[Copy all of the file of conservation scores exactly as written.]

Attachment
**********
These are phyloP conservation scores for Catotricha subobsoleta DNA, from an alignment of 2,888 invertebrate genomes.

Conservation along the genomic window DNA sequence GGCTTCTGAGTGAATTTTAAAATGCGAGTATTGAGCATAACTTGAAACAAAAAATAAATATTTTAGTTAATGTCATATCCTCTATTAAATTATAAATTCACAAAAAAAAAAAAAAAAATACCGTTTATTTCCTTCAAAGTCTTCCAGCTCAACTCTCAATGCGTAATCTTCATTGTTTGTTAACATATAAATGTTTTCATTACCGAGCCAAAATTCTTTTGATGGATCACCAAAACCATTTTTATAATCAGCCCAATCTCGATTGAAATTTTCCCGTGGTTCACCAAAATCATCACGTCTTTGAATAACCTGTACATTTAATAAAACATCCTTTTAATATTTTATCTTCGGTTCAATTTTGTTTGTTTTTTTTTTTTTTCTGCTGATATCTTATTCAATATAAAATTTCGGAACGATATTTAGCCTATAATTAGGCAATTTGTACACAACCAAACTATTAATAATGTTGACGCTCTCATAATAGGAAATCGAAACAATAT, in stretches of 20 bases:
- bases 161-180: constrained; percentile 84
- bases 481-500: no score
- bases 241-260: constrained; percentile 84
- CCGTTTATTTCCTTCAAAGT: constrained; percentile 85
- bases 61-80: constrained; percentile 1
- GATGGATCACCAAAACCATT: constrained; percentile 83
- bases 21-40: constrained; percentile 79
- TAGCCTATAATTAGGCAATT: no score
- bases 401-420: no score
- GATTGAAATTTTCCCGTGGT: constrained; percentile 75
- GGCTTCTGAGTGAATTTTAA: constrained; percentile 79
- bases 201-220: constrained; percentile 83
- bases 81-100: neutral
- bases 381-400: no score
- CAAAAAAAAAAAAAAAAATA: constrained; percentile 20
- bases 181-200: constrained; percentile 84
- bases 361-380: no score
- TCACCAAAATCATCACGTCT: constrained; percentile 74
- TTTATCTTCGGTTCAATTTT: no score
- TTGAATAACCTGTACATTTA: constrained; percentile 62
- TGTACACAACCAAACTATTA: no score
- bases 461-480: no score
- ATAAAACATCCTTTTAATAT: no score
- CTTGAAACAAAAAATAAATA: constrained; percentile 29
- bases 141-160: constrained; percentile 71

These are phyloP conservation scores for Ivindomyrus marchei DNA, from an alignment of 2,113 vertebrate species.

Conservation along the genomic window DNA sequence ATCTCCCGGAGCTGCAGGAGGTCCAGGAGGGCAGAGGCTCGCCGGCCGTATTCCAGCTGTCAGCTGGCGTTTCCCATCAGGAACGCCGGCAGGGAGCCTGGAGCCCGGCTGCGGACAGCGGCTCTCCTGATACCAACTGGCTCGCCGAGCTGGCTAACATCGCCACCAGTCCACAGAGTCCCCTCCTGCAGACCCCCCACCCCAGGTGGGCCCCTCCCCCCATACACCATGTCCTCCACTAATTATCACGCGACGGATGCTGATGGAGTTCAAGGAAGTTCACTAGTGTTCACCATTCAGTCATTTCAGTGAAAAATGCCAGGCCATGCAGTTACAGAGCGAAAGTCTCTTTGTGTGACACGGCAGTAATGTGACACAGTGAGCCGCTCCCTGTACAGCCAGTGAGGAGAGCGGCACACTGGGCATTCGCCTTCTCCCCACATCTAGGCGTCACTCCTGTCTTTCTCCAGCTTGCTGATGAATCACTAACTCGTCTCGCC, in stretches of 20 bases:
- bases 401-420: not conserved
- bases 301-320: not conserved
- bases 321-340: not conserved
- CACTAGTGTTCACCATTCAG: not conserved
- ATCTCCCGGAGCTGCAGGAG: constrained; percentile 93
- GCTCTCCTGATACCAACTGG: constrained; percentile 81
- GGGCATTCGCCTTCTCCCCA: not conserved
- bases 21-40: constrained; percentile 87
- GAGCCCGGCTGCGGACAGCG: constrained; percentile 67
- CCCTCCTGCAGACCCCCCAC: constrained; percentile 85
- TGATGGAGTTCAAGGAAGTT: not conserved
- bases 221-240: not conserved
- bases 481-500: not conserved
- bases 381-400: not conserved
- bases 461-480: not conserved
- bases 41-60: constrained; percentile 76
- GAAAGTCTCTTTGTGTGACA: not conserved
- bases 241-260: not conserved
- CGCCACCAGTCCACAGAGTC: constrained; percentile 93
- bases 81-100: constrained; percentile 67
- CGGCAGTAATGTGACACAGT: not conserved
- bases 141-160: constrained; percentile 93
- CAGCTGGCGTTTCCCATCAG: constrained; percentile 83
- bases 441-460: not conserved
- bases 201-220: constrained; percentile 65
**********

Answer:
These are phyloP conservation scores for Catotricha subobsoleta DNA, from an alignment of 2,888 invertebrate genomes.

Conservation along the genomic window DNA sequence GGCTTCTGAGTGAATTTTAAAATGCGAGTATTGAGCATAACTTGAAACAAAAAATAAATATTTTAGTTAATGTCATATCCTCTATTAAATTATAAATTCACAAAAAAAAAAAAAAAAATACCGTTTATTTCCTTCAAAGTCTTCCAGCTCAACTCTCAATGCGTAATCTTCATTGTTTGTTAACATATAAATGTTTTCATTACCGAGCCAAAATTCTTTTGATGGATCACCAAAACCATTTTTATAATCAGCCCAATCTCGATTGAAATTTTCCCGTGGTTCACCAAAATCATCACGTCTTTGAATAACCTGTACATTTAATAAAACATCCTTTTAATATTTTATCTTCGGTTCAATTTTGTTTGTTTTTTTTTTTTTTCTGCTGATATCTTATTCAATATAAAATTTCGGAACGATATTTAGCCTATAATTAGGCAATTTGTACACAACCAAACTATTAATAATGTTGACGCTCTCATAATAGGAAATCGAAACAATAT, in stretches of 20 bases:
- bases 161-180: constrained; percentile 84
- bases 481-500: no score
- bases 241-260: constrained; percentile 84
- CCGTTTATTTCCTTCAAAGT: constrained; percentile 85
- bases 61-80: constrained; percentile 1
- GATGGATCACCAAAACCATT: constrained; percentile 83
- bases 21-40: constrained; percentile 79
- TAGCCTATAATTAGGCAATT: no score
- bases 401-420: no score
- GATTGAAATTTTCCCGTGGT: constrained; percentile 75
- GGCTTCTGAGTGAATTTTAA: constrained; percentile 79
- bases 201-220: constrained; percentile 83
- bases 81-100: neutral
- bases 381-400: no score
- CAAAAAAAAAAAAAAAAATA: constrained; percentile 20
- bases 181-200: constrained; percentile 84
- bases 361-380: no score
- TCACCAAAATCATCACGTCT: constrained; percentile 74
- TTTATCTTCGGTTCAATTTT: no score
- TTGAATAACCTGTACATTTA: constrained; percentile 62
- TGTACACAACCAAACTATTA: no score
- bases 461-480: no score
- ATAAAACATCCTTTTAATAT: no score
- CTTGAAACAAAAAATAAATA: constrained; percentile 29
- bases 141-160: constrained; percentile 71

These are phyloP conservation scores for Ivindomyrus marchei DNA, from an alignment of 2,113 vertebrate species.

Conservation along the genomic window DNA sequence ATCTCCCGGAGCTGCAGGAGGTCCAGGAGGGCAGAGGCTCGCCGGCCGTATTCCAGCTGTCAGCTGGCGTTTCCCATCAGGAACGCCGGCAGGGAGCCTGGAGCCCGGCTGCGGACAGCGGCTCTCCTGATACCAACTGGCTCGCCGAGCTGGCTAACATCGCCACCAGTCCACAGAGTCCCCTCCTGCAGACCCCCCACCCCAGGTGGGCCCCTCCCCCCATACACCATGTCCTCCACTAATTATCACGCGACGGATGCTGATGGAGTTCAAGGAAGTTCACTAGTGTTCACCATTCAGTCATTTCAGTGAAAAATGCCAGGCCATGCAGTTACAGAGCGAAAGTCTCTTTGTGTGACACGGCAGTAATGTGACACAGTGAGCCGCTCCCTGTACAGCCAGTGAGGAGAGCGGCACACTGGGCATTCGCCTTCTCCCCACATCTAGGCGTCACTCCTGTCTTTCTCCAGCTTGCTGATGAATCACTAACTCGTCTCGCC, in stretches of 20 bases:
- bases 401-420: not conserved
- bases 301-320: not conserved
- bases 321-340: not conserved
- CACTAGTGTTCACCATTCAG: not conserved
- ATCTCCCGGAGCTGCAGGAG: constrained; percentile 93
- GCTCTCCTGATACCAACTGG: constrained; percentile 81
- GGGCATTCGCCTTCTCCCCA: not conserved
- bases 21-40: constrained; percentile 87
- GAGCCCGGCTGCGGACAGCG: constrained; percentile 67
- CCCTCCTGCAGACCCCCCAC: constrained; percentile 85
- TGATGGAGTTCAAGGAAGTT: not conserved
- bases 221-240: not conserved
- bases 481-500: not conserved
- bases 381-400: not conserved
- bases 461-480: not conserved
- bases 41-60: constrained; percentile 76
- GAAAGTCTCTTTGTGTGACA: not conserved
- bases 241-260: not conserved
- CGCCACCAGTCCACAGAGTC: constrained; percentile 93
- bases 81-100: constrained; percentile 67
- CGGCAGTAATGTGACACAGT: not conserved
- bases 141-160: constrained; percentile 93
- CAGCTGGCGTTTCCCATCAG: constrained; percentile 83
- bases 441-460: not conserved
- bases 201-220: constrained; percentile 65